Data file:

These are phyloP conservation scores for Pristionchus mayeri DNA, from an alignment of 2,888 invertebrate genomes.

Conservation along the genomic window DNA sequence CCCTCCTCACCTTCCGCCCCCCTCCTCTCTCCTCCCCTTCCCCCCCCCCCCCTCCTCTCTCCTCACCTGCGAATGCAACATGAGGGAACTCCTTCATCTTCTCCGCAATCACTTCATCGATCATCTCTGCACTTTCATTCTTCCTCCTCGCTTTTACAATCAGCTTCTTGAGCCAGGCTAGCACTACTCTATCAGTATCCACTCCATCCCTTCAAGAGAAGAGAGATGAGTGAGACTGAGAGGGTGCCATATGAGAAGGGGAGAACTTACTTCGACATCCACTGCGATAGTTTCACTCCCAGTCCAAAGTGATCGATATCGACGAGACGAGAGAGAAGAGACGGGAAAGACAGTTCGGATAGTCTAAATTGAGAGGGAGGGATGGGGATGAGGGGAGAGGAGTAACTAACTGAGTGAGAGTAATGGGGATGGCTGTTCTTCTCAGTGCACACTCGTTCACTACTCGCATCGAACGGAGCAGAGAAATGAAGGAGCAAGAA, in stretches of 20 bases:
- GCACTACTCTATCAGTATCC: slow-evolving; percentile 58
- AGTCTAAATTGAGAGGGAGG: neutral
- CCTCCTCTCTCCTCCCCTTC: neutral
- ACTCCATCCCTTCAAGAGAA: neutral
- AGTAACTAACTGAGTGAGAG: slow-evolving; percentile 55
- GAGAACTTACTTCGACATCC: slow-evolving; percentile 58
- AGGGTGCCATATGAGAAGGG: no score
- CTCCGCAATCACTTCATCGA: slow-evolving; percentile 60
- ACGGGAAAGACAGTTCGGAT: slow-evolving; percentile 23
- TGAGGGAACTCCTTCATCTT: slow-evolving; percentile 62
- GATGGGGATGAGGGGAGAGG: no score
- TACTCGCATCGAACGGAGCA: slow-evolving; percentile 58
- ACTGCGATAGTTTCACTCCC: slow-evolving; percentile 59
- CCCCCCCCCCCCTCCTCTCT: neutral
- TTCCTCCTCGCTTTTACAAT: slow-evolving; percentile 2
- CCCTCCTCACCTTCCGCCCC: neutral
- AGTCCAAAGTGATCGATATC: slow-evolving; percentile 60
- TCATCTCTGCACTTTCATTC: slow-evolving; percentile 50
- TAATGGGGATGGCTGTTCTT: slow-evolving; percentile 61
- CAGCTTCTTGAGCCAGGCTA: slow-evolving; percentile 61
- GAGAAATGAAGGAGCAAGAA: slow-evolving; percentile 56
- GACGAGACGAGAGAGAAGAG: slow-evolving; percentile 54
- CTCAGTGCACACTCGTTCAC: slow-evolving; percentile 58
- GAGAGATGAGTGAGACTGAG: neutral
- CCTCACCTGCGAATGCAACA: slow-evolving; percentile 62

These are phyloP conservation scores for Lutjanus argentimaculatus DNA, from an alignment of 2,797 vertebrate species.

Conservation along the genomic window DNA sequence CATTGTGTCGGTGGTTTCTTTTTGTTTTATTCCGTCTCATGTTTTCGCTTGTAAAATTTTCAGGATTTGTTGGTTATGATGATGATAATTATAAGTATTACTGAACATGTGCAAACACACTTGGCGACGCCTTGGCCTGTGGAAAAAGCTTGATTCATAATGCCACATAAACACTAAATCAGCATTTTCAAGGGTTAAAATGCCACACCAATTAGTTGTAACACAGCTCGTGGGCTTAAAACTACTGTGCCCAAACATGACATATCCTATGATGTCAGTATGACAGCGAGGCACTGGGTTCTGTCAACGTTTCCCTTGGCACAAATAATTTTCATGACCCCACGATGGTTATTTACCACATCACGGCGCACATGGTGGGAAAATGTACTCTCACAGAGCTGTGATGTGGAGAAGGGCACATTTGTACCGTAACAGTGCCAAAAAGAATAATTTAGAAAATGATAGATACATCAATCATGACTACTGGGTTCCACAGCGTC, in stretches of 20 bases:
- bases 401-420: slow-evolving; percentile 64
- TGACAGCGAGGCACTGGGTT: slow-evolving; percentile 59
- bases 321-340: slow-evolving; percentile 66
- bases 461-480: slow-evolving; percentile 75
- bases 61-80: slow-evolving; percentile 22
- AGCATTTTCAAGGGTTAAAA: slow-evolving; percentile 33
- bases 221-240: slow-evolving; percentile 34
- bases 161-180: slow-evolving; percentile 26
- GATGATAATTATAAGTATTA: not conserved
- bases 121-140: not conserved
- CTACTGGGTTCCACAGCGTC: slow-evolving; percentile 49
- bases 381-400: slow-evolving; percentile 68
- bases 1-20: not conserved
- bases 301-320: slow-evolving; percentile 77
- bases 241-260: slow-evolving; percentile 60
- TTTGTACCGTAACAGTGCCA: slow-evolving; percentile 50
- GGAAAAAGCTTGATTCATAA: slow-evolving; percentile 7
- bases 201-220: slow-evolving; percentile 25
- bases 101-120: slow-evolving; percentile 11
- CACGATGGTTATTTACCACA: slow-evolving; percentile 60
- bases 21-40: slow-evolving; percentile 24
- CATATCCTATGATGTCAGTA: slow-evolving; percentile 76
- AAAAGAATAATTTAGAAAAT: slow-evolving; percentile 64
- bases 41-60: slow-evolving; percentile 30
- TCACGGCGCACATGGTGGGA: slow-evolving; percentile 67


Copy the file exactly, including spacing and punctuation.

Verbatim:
These are phyloP conservation scores for Pristionchus mayeri DNA, from an alignment of 2,888 invertebrate genomes.

Conservation along the genomic window DNA sequence CCCTCCTCACCTTCCGCCCCCCTCCTCTCTCCTCCCCTTCCCCCCCCCCCCCTCCTCTCTCCTCACCTGCGAATGCAACATGAGGGAACTCCTTCATCTTCTCCGCAATCACTTCATCGATCATCTCTGCACTTTCATTCTTCCTCCTCGCTTTTACAATCAGCTTCTTGAGCCAGGCTAGCACTACTCTATCAGTATCCACTCCATCCCTTCAAGAGAAGAGAGATGAGTGAGACTGAGAGGGTGCCATATGAGAAGGGGAGAACTTACTTCGACATCCACTGCGATAGTTTCACTCCCAGTCCAAAGTGATCGATATCGACGAGACGAGAGAGAAGAGACGGGAAAGACAGTTCGGATAGTCTAAATTGAGAGGGAGGGATGGGGATGAGGGGAGAGGAGTAACTAACTGAGTGAGAGTAATGGGGATGGCTGTTCTTCTCAGTGCACACTCGTTCACTACTCGCATCGAACGGAGCAGAGAAATGAAGGAGCAAGAA, in stretches of 20 bases:
- GCACTACTCTATCAGTATCC: slow-evolving; percentile 58
- AGTCTAAATTGAGAGGGAGG: neutral
- CCTCCTCTCTCCTCCCCTTC: neutral
- ACTCCATCCCTTCAAGAGAA: neutral
- AGTAACTAACTGAGTGAGAG: slow-evolving; percentile 55
- GAGAACTTACTTCGACATCC: slow-evolving; percentile 58
- AGGGTGCCATATGAGAAGGG: no score
- CTCCGCAATCACTTCATCGA: slow-evolving; percentile 60
- ACGGGAAAGACAGTTCGGAT: slow-evolving; percentile 23
- TGAGGGAACTCCTTCATCTT: slow-evolving; percentile 62
- GATGGGGATGAGGGGAGAGG: no score
- TACTCGCATCGAACGGAGCA: slow-evolving; percentile 58
- ACTGCGATAGTTTCACTCCC: slow-evolving; percentile 59
- CCCCCCCCCCCCTCCTCTCT: neutral
- TTCCTCCTCGCTTTTACAAT: slow-evolving; percentile 2
- CCCTCCTCACCTTCCGCCCC: neutral
- AGTCCAAAGTGATCGATATC: slow-evolving; percentile 60
- TCATCTCTGCACTTTCATTC: slow-evolving; percentile 50
- TAATGGGGATGGCTGTTCTT: slow-evolving; percentile 61
- CAGCTTCTTGAGCCAGGCTA: slow-evolving; percentile 61
- GAGAAATGAAGGAGCAAGAA: slow-evolving; percentile 56
- GACGAGACGAGAGAGAAGAG: slow-evolving; percentile 54
- CTCAGTGCACACTCGTTCAC: slow-evolving; percentile 58
- GAGAGATGAGTGAGACTGAG: neutral
- CCTCACCTGCGAATGCAACA: slow-evolving; percentile 62

These are phyloP conservation scores for Lutjanus argentimaculatus DNA, from an alignment of 2,797 vertebrate species.

Conservation along the genomic window DNA sequence CATTGTGTCGGTGGTTTCTTTTTGTTTTATTCCGTCTCATGTTTTCGCTTGTAAAATTTTCAGGATTTGTTGGTTATGATGATGATAATTATAAGTATTACTGAACATGTGCAAACACACTTGGCGACGCCTTGGCCTGTGGAAAAAGCTTGATTCATAATGCCACATAAACACTAAATCAGCATTTTCAAGGGTTAAAATGCCACACCAATTAGTTGTAACACAGCTCGTGGGCTTAAAACTACTGTGCCCAAACATGACATATCCTATGATGTCAGTATGACAGCGAGGCACTGGGTTCTGTCAACGTTTCCCTTGGCACAAATAATTTTCATGACCCCACGATGGTTATTTACCACATCACGGCGCACATGGTGGGAAAATGTACTCTCACAGAGCTGTGATGTGGAGAAGGGCACATTTGTACCGTAACAGTGCCAAAAAGAATAATTTAGAAAATGATAGATACATCAATCATGACTACTGGGTTCCACAGCGTC, in stretches of 20 bases:
- bases 401-420: slow-evolving; percentile 64
- TGACAGCGAGGCACTGGGTT: slow-evolving; percentile 59
- bases 321-340: slow-evolving; percentile 66
- bases 461-480: slow-evolving; percentile 75
- bases 61-80: slow-evolving; percentile 22
- AGCATTTTCAAGGGTTAAAA: slow-evolving; percentile 33
- bases 221-240: slow-evolving; percentile 34
- bases 161-180: slow-evolving; percentile 26
- GATGATAATTATAAGTATTA: not conserved
- bases 121-140: not conserved
- CTACTGGGTTCCACAGCGTC: slow-evolving; percentile 49
- bases 381-400: slow-evolving; percentile 68
- bases 1-20: not conserved
- bases 301-320: slow-evolving; percentile 77
- bases 241-260: slow-evolving; percentile 60
- TTTGTACCGTAACAGTGCCA: slow-evolving; percentile 50
- GGAAAAAGCTTGATTCATAA: slow-evolving; percentile 7
- bases 201-220: slow-evolving; percentile 25
- bases 101-120: slow-evolving; percentile 11
- CACGATGGTTATTTACCACA: slow-evolving; percentile 60
- bases 21-40: slow-evolving; percentile 24
- CATATCCTATGATGTCAGTA: slow-evolving; percentile 76
- AAAAGAATAATTTAGAAAAT: slow-evolving; percentile 64
- bases 41-60: slow-evolving; percentile 30
- TCACGGCGCACATGGTGGGA: slow-evolving; percentile 67